The CAN InfoTech 2005, Nepal’s only Information Technology show, organized by Computer Association of Nepal (CAN) ended yesterday with a record number of visitor, 230000. But my visit to the show, as in earlier years, left me cursing CAN for the crowd. When I was out of the show after suffocating 25 minutes, I had a wet handkerchief (due to sweat) and a triumphant feeling that I was killed in a stampede.
Neighbor India celebrated 56th Republic Day yesterday. Indeed it was a great day for them and as a neighbor it’s our duty to congratulate them. But how much big news is the celebration of the day for our newspapers? Well, seeing Annapurna Post, a vernacular daily with Indian investment, people would probably think it’s bigger for us than for them. And that, in my judgment is not because of their investment, but because of our approach.
After a few days to reading many blogs from communication experts, I knew at least one thing that blogs are the hottest subject to write for media commentator. People are not only questioning about blogs’ position in the journalism and not only talking about code of ethics for bloggers but at the same time are finding it difficult to categorize blogs. Here are a few of my thoughts on the subject.
On Jan 21-22, a confernce on Blogging, Journalism & Ethics: Battleground and Common Ground. at the Harvard Law School. The conference, which brought together a group of bloggers and journalists, was organized by the Berkman Center for Internet and Society. I am still trying to figure out what they talked and what conclusion they reached and reading materials, this blog is just to inform fellow bloggers about the conference. Visit the conference page Here.
Saturdays for me are generally lazy days – I have the day-off at office and usually have no errands to run after. Thus, most of my Saturdays mean the busy telephone line (no not because I call friends, but because I use the Internet) and then, reading everything (novels or books or newspaper). And, what a day was today – reading my own The Kathmandu Post gave me intrinsic satisfaction with its front page contents.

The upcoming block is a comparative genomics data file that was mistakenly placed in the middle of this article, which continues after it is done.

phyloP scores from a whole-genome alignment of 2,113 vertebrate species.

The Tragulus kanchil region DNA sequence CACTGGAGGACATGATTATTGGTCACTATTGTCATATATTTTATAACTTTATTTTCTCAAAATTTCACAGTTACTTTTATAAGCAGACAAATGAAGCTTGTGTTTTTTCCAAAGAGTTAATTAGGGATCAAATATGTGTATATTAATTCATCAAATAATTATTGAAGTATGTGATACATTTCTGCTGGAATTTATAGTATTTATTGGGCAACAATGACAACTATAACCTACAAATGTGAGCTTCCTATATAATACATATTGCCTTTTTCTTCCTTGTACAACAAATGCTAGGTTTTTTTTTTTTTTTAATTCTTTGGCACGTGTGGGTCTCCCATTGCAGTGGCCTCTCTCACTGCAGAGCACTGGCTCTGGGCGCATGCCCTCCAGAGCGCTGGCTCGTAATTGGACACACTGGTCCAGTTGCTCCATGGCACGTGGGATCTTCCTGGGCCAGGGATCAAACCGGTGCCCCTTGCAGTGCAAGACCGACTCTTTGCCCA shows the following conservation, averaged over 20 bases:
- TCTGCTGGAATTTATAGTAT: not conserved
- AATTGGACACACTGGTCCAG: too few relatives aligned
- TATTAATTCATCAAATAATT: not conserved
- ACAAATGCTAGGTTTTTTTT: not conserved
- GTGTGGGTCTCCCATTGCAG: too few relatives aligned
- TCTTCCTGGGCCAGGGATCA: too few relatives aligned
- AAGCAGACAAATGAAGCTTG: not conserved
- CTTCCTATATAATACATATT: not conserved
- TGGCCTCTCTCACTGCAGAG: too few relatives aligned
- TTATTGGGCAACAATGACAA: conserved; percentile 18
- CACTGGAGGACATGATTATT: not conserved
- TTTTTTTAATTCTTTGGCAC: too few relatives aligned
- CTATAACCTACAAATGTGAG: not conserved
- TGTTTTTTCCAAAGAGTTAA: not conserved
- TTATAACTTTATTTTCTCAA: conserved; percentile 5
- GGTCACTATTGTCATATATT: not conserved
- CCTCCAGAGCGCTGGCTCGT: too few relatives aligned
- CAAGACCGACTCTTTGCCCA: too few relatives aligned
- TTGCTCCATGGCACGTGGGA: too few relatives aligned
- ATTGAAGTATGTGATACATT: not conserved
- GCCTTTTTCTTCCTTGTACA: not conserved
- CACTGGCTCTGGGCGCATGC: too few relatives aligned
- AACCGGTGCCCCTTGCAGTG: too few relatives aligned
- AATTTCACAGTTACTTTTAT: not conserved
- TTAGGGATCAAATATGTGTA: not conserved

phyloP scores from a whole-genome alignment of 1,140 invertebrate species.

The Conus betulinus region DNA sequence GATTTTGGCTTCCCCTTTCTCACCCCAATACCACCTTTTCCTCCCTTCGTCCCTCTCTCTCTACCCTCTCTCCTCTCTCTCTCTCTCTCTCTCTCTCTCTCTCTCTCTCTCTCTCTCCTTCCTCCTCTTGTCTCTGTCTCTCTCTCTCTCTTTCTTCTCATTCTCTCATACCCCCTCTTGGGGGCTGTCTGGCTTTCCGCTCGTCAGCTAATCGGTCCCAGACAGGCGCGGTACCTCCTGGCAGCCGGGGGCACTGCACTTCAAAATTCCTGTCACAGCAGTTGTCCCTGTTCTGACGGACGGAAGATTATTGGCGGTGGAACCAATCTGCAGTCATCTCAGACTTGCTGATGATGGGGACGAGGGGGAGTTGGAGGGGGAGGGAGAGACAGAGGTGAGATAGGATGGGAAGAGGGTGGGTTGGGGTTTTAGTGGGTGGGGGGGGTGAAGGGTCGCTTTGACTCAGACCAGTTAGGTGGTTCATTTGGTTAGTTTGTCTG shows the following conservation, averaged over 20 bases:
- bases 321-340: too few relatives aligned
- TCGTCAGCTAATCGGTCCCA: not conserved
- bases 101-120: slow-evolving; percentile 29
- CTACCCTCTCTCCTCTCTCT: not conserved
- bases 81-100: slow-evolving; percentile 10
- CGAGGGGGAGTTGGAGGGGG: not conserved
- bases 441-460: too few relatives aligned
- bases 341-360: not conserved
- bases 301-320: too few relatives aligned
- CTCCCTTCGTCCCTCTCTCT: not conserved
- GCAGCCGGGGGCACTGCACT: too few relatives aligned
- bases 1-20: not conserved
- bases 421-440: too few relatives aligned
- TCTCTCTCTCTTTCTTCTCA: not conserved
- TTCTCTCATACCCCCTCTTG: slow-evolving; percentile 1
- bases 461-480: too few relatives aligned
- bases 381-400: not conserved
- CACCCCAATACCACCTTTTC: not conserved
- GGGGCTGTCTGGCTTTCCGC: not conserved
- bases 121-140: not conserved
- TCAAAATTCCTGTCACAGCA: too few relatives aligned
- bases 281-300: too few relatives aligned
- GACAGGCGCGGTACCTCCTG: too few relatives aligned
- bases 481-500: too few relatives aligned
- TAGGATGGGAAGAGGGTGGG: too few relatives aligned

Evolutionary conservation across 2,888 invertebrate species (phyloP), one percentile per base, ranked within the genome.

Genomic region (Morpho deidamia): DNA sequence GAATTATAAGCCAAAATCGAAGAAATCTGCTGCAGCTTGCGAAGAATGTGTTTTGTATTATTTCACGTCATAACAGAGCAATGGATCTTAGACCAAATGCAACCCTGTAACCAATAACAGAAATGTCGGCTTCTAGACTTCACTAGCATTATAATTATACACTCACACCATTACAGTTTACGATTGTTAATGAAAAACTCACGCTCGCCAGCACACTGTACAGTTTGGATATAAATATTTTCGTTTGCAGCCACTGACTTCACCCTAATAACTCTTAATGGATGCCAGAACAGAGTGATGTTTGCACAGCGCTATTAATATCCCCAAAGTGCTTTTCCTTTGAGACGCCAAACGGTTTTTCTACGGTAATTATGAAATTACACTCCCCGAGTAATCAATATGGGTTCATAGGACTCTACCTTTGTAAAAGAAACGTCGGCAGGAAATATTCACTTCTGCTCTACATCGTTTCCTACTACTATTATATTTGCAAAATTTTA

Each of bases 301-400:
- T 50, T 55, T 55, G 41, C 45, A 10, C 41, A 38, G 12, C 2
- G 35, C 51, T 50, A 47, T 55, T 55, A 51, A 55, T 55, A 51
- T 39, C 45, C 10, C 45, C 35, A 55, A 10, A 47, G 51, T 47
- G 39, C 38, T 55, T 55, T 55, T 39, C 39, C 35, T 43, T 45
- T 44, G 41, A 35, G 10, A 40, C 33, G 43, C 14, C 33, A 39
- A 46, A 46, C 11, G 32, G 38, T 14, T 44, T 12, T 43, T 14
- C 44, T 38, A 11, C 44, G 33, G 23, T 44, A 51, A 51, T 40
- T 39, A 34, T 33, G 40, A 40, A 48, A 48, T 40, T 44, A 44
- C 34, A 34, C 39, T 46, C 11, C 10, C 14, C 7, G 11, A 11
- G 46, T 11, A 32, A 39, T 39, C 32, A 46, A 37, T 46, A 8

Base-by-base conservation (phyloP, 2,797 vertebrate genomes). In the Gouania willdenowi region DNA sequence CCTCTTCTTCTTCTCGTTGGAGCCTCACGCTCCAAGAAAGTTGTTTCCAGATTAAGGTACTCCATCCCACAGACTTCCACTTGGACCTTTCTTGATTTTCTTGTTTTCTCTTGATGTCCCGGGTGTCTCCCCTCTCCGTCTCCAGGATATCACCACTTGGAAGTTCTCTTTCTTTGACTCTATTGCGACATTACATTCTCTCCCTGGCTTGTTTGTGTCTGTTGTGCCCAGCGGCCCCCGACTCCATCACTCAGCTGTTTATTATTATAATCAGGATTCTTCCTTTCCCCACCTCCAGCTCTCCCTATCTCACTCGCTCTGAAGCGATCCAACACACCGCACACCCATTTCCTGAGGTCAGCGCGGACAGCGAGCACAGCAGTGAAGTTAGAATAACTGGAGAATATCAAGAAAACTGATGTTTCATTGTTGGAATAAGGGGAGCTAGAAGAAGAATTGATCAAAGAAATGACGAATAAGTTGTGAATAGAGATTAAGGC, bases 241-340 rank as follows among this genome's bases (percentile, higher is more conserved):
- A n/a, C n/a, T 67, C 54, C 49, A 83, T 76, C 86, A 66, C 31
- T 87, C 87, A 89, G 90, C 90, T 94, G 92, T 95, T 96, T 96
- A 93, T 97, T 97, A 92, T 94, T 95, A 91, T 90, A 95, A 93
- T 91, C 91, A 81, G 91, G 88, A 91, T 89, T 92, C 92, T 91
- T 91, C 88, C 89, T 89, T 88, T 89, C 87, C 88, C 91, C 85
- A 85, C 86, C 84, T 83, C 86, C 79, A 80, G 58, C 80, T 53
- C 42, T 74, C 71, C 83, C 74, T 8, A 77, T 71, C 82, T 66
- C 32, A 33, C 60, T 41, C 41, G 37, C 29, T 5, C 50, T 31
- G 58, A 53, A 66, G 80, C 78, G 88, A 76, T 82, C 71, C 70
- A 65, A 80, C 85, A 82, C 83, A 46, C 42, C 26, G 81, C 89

Today, I saw one of my childhood dreams materializing: walking all the way up to the Dharahara and viewing the Kantipur city from the top of it. Dashing Deep’s blog revived my dream and I didn’t wait too long to forget it. When I find a little leisure time today, I went all the way to Sundhara, paid Rs. 99 (with a minute long hesitation) and went all the way up to the monument and watched the city.
Raamesh is a veteran singer, a musician who has long attracted my heart like no other singer has. The 59-year-old may be compared with Bob Marley or Bob Dylan, but I feel to compare him with anybody else would be to underestimate him. Raamesh, a member of Ralfa movement, has something in his voice that always makes me feel revolutionary.
Whenever I am preparing for examinations, I find myself blaming for not studying the great things that were littered in my room for more than a year. I beauty of preparing for the exam for me is that I not only come across a thousand of new fascinating things but also the fact that I also promise myself to study all the important books and ebooks. I never remember that after examination!
This blog is in response to Dashing Deep’s blog about sex-taboo and sex-tsunami. His views about the sex education is indeed a ‘widespread’ feeling among educated and his research though was of a small scale is indeed praiseworthy. Here are some findings that amazed me and made me wonder.
Well, the title is here because these days I am studying a little of mass communication (journalism) theories for my masters’ examination. I find is amazing that I am a part of the complex process that is too difficult to understand (the red-hot question: how I am going to pass the exam if I even find it difficult to understand?)